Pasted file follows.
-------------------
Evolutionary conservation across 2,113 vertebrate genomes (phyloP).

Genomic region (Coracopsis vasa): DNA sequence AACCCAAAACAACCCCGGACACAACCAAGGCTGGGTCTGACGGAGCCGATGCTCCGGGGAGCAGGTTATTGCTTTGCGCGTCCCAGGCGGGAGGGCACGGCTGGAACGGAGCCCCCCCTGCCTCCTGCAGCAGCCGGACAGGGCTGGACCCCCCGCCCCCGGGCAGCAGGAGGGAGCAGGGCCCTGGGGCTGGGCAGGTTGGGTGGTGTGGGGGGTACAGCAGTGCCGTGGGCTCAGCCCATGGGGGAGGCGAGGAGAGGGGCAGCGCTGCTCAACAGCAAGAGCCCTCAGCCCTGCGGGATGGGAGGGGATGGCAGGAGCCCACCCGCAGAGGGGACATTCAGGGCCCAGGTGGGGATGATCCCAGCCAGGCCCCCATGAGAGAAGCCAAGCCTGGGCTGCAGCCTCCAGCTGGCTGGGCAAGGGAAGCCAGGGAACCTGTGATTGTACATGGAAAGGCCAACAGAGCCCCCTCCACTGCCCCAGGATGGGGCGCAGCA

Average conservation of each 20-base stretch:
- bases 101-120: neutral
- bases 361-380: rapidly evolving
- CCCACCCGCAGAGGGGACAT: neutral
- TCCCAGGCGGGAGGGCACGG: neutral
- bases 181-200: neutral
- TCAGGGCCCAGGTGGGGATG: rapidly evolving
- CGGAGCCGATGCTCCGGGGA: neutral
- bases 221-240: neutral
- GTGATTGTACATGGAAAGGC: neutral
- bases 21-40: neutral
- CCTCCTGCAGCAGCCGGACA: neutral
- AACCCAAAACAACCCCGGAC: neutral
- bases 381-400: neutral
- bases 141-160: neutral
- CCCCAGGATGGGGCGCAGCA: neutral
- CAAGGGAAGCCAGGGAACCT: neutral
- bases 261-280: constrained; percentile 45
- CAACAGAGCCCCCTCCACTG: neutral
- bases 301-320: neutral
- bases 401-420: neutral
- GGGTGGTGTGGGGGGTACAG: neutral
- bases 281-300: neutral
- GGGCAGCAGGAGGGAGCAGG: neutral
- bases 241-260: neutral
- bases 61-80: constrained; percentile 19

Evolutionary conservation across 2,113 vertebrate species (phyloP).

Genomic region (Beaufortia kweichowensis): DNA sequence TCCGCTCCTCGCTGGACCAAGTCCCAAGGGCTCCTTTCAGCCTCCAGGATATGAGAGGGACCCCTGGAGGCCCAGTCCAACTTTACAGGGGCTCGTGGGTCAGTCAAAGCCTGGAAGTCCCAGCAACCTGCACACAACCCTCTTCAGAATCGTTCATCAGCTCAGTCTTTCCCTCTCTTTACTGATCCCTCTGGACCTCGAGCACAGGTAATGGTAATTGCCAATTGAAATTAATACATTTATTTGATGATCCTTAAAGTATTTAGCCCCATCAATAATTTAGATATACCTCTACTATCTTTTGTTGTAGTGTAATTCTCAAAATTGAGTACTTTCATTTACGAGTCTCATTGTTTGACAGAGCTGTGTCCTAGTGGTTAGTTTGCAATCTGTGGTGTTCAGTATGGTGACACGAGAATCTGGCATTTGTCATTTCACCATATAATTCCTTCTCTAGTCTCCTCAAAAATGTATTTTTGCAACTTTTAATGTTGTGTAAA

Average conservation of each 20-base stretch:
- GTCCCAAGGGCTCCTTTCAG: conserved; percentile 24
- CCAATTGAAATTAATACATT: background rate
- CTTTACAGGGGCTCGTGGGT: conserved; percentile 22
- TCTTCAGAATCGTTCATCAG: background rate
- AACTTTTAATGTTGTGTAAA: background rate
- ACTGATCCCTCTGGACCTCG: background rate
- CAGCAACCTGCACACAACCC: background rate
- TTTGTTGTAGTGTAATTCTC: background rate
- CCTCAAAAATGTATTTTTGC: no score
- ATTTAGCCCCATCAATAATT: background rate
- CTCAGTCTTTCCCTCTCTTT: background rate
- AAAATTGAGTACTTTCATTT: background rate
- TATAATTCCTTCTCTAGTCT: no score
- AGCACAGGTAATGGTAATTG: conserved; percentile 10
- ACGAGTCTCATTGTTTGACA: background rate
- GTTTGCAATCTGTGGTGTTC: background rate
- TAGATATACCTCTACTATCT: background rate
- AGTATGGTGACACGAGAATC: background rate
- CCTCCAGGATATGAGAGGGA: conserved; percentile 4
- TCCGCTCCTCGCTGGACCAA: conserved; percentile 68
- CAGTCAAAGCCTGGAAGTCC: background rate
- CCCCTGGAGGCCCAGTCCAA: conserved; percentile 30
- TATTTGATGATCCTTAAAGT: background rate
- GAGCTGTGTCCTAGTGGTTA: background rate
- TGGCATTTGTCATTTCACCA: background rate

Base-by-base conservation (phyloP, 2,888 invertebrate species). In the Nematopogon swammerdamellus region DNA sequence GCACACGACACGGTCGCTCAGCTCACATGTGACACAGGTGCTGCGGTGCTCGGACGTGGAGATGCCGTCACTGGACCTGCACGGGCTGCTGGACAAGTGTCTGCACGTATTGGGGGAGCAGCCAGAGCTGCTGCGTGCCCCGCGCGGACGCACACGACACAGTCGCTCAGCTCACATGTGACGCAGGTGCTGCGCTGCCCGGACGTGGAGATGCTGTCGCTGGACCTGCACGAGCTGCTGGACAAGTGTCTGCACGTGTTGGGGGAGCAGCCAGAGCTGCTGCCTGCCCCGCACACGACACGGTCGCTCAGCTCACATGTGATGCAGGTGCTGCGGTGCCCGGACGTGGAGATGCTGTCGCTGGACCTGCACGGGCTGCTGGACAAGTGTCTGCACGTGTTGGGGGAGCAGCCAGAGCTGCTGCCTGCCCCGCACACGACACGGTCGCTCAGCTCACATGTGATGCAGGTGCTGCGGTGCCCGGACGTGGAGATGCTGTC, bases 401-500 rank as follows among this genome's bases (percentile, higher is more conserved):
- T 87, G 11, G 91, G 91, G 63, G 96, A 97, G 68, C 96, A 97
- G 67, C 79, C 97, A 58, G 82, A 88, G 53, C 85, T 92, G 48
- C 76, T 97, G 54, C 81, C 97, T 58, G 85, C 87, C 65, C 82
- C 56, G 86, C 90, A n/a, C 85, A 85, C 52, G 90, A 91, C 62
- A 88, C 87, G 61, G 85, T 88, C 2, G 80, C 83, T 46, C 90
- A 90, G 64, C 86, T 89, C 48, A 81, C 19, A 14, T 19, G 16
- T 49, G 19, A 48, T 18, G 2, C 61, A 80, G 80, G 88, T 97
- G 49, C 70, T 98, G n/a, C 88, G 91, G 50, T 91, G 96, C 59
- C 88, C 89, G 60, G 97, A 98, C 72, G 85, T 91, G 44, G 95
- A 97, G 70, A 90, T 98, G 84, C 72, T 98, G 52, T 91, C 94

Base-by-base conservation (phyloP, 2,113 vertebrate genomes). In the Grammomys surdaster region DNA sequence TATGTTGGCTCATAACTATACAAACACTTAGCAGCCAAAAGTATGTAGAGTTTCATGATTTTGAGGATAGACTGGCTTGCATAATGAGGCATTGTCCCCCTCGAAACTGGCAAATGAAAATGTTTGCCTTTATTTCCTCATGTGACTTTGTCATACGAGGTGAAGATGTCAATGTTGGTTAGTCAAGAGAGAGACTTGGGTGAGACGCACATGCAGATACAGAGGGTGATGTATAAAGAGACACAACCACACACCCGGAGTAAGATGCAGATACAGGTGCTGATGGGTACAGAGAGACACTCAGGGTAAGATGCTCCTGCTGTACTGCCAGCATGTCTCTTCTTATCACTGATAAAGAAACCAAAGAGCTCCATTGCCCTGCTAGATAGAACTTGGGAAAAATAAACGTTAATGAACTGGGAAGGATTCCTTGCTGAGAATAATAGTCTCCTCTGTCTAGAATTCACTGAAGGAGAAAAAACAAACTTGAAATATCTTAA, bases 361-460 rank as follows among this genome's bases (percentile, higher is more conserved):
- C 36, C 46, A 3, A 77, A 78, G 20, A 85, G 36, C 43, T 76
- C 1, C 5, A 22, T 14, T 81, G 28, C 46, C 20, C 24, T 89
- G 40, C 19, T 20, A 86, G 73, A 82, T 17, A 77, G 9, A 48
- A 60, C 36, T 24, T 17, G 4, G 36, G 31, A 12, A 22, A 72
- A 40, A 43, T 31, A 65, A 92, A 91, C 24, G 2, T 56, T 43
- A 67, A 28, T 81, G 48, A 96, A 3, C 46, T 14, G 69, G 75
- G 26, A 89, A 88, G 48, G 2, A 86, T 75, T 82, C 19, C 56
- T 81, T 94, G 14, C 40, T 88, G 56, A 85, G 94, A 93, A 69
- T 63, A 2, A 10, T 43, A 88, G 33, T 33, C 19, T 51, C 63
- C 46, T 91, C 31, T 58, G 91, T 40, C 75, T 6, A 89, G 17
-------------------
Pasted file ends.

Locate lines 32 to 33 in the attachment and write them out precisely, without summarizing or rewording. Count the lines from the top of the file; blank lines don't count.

- GTCCCAAGGGCTCCTTTCAG: conserved; percentile 24
- CCAATTGAAATTAATACATT: background rate